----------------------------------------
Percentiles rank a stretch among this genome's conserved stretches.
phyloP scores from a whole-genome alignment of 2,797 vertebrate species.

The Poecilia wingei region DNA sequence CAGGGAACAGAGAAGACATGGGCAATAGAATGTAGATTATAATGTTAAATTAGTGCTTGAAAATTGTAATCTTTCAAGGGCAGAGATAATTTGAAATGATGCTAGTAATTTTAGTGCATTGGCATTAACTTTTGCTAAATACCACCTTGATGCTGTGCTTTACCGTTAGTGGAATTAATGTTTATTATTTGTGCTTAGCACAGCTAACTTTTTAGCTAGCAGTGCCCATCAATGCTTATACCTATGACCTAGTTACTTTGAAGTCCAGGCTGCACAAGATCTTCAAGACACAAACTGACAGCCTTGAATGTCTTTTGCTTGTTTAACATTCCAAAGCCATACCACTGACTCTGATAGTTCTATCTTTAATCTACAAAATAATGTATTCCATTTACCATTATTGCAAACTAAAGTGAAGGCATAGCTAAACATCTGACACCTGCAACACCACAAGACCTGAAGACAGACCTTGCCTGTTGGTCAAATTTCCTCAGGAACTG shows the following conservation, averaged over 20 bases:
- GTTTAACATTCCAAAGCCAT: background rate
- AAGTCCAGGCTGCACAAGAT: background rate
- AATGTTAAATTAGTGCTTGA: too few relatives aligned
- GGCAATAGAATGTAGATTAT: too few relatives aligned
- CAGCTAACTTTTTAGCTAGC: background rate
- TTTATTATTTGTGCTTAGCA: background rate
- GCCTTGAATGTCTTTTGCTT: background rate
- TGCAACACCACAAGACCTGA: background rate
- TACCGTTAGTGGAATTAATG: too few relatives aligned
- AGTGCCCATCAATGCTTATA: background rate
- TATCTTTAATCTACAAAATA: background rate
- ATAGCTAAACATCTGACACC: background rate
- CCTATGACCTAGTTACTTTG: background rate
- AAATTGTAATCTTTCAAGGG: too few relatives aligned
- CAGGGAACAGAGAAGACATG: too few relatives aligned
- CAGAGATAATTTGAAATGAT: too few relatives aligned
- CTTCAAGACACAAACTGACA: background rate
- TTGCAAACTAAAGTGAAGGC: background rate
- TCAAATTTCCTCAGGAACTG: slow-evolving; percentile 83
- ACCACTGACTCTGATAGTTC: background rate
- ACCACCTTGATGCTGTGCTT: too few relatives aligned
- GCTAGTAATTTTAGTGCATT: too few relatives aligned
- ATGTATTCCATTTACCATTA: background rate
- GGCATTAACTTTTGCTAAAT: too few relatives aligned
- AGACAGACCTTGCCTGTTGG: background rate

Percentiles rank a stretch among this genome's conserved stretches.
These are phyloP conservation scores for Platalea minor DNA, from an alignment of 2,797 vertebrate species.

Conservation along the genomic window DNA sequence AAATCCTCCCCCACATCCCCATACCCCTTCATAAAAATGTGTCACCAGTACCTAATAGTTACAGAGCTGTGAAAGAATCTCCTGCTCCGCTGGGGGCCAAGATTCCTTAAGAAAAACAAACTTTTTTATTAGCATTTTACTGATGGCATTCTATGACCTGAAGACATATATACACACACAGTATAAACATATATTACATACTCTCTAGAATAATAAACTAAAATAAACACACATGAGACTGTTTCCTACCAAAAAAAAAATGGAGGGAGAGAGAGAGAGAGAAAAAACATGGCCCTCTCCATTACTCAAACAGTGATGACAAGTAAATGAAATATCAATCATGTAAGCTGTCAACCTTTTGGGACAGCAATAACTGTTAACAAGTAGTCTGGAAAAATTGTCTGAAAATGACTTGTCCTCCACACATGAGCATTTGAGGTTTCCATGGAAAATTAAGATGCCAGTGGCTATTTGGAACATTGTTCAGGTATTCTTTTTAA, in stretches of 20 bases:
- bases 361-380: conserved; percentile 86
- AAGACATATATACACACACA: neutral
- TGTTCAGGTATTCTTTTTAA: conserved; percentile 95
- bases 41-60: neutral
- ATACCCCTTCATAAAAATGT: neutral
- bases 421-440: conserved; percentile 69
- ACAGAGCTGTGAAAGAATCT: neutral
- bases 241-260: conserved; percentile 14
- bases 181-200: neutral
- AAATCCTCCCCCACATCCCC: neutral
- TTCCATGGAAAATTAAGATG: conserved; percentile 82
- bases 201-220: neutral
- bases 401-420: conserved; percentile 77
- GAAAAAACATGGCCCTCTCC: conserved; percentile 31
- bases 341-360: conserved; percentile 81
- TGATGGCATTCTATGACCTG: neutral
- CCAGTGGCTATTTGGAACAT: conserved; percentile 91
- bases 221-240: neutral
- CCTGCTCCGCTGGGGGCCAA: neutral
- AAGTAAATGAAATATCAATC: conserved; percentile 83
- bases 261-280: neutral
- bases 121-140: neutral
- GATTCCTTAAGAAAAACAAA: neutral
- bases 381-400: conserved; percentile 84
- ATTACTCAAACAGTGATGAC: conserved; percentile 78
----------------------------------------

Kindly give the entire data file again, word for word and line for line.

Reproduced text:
Percentiles rank a stretch among this genome's conserved stretches.
phyloP scores from a whole-genome alignment of 2,797 vertebrate species.

The Poecilia wingei region DNA sequence CAGGGAACAGAGAAGACATGGGCAATAGAATGTAGATTATAATGTTAAATTAGTGCTTGAAAATTGTAATCTTTCAAGGGCAGAGATAATTTGAAATGATGCTAGTAATTTTAGTGCATTGGCATTAACTTTTGCTAAATACCACCTTGATGCTGTGCTTTACCGTTAGTGGAATTAATGTTTATTATTTGTGCTTAGCACAGCTAACTTTTTAGCTAGCAGTGCCCATCAATGCTTATACCTATGACCTAGTTACTTTGAAGTCCAGGCTGCACAAGATCTTCAAGACACAAACTGACAGCCTTGAATGTCTTTTGCTTGTTTAACATTCCAAAGCCATACCACTGACTCTGATAGTTCTATCTTTAATCTACAAAATAATGTATTCCATTTACCATTATTGCAAACTAAAGTGAAGGCATAGCTAAACATCTGACACCTGCAACACCACAAGACCTGAAGACAGACCTTGCCTGTTGGTCAAATTTCCTCAGGAACTG shows the following conservation, averaged over 20 bases:
- GTTTAACATTCCAAAGCCAT: background rate
- AAGTCCAGGCTGCACAAGAT: background rate
- AATGTTAAATTAGTGCTTGA: too few relatives aligned
- GGCAATAGAATGTAGATTAT: too few relatives aligned
- CAGCTAACTTTTTAGCTAGC: background rate
- TTTATTATTTGTGCTTAGCA: background rate
- GCCTTGAATGTCTTTTGCTT: background rate
- TGCAACACCACAAGACCTGA: background rate
- TACCGTTAGTGGAATTAATG: too few relatives aligned
- AGTGCCCATCAATGCTTATA: background rate
- TATCTTTAATCTACAAAATA: background rate
- ATAGCTAAACATCTGACACC: background rate
- CCTATGACCTAGTTACTTTG: background rate
- AAATTGTAATCTTTCAAGGG: too few relatives aligned
- CAGGGAACAGAGAAGACATG: too few relatives aligned
- CAGAGATAATTTGAAATGAT: too few relatives aligned
- CTTCAAGACACAAACTGACA: background rate
- TTGCAAACTAAAGTGAAGGC: background rate
- TCAAATTTCCTCAGGAACTG: slow-evolving; percentile 83
- ACCACTGACTCTGATAGTTC: background rate
- ACCACCTTGATGCTGTGCTT: too few relatives aligned
- GCTAGTAATTTTAGTGCATT: too few relatives aligned
- ATGTATTCCATTTACCATTA: background rate
- GGCATTAACTTTTGCTAAAT: too few relatives aligned
- AGACAGACCTTGCCTGTTGG: background rate

Percentiles rank a stretch among this genome's conserved stretches.
These are phyloP conservation scores for Platalea minor DNA, from an alignment of 2,797 vertebrate species.

Conservation along the genomic window DNA sequence AAATCCTCCCCCACATCCCCATACCCCTTCATAAAAATGTGTCACCAGTACCTAATAGTTACAGAGCTGTGAAAGAATCTCCTGCTCCGCTGGGGGCCAAGATTCCTTAAGAAAAACAAACTTTTTTATTAGCATTTTACTGATGGCATTCTATGACCTGAAGACATATATACACACACAGTATAAACATATATTACATACTCTCTAGAATAATAAACTAAAATAAACACACATGAGACTGTTTCCTACCAAAAAAAAAATGGAGGGAGAGAGAGAGAGAGAAAAAACATGGCCCTCTCCATTACTCAAACAGTGATGACAAGTAAATGAAATATCAATCATGTAAGCTGTCAACCTTTTGGGACAGCAATAACTGTTAACAAGTAGTCTGGAAAAATTGTCTGAAAATGACTTGTCCTCCACACATGAGCATTTGAGGTTTCCATGGAAAATTAAGATGCCAGTGGCTATTTGGAACATTGTTCAGGTATTCTTTTTAA, in stretches of 20 bases:
- bases 361-380: conserved; percentile 86
- AAGACATATATACACACACA: neutral
- TGTTCAGGTATTCTTTTTAA: conserved; percentile 95
- bases 41-60: neutral
- ATACCCCTTCATAAAAATGT: neutral
- bases 421-440: conserved; percentile 69
- ACAGAGCTGTGAAAGAATCT: neutral
- bases 241-260: conserved; percentile 14
- bases 181-200: neutral
- AAATCCTCCCCCACATCCCC: neutral
- TTCCATGGAAAATTAAGATG: conserved; percentile 82
- bases 201-220: neutral
- bases 401-420: conserved; percentile 77
- GAAAAAACATGGCCCTCTCC: conserved; percentile 31
- bases 341-360: conserved; percentile 81
- TGATGGCATTCTATGACCTG: neutral
- CCAGTGGCTATTTGGAACAT: conserved; percentile 91
- bases 221-240: neutral
- CCTGCTCCGCTGGGGGCCAA: neutral
- AAGTAAATGAAATATCAATC: conserved; percentile 83
- bases 261-280: neutral
- bases 121-140: neutral
- GATTCCTTAAGAAAAACAAA: neutral
- bases 381-400: conserved; percentile 84
- ATTACTCAAACAGTGATGAC: conserved; percentile 78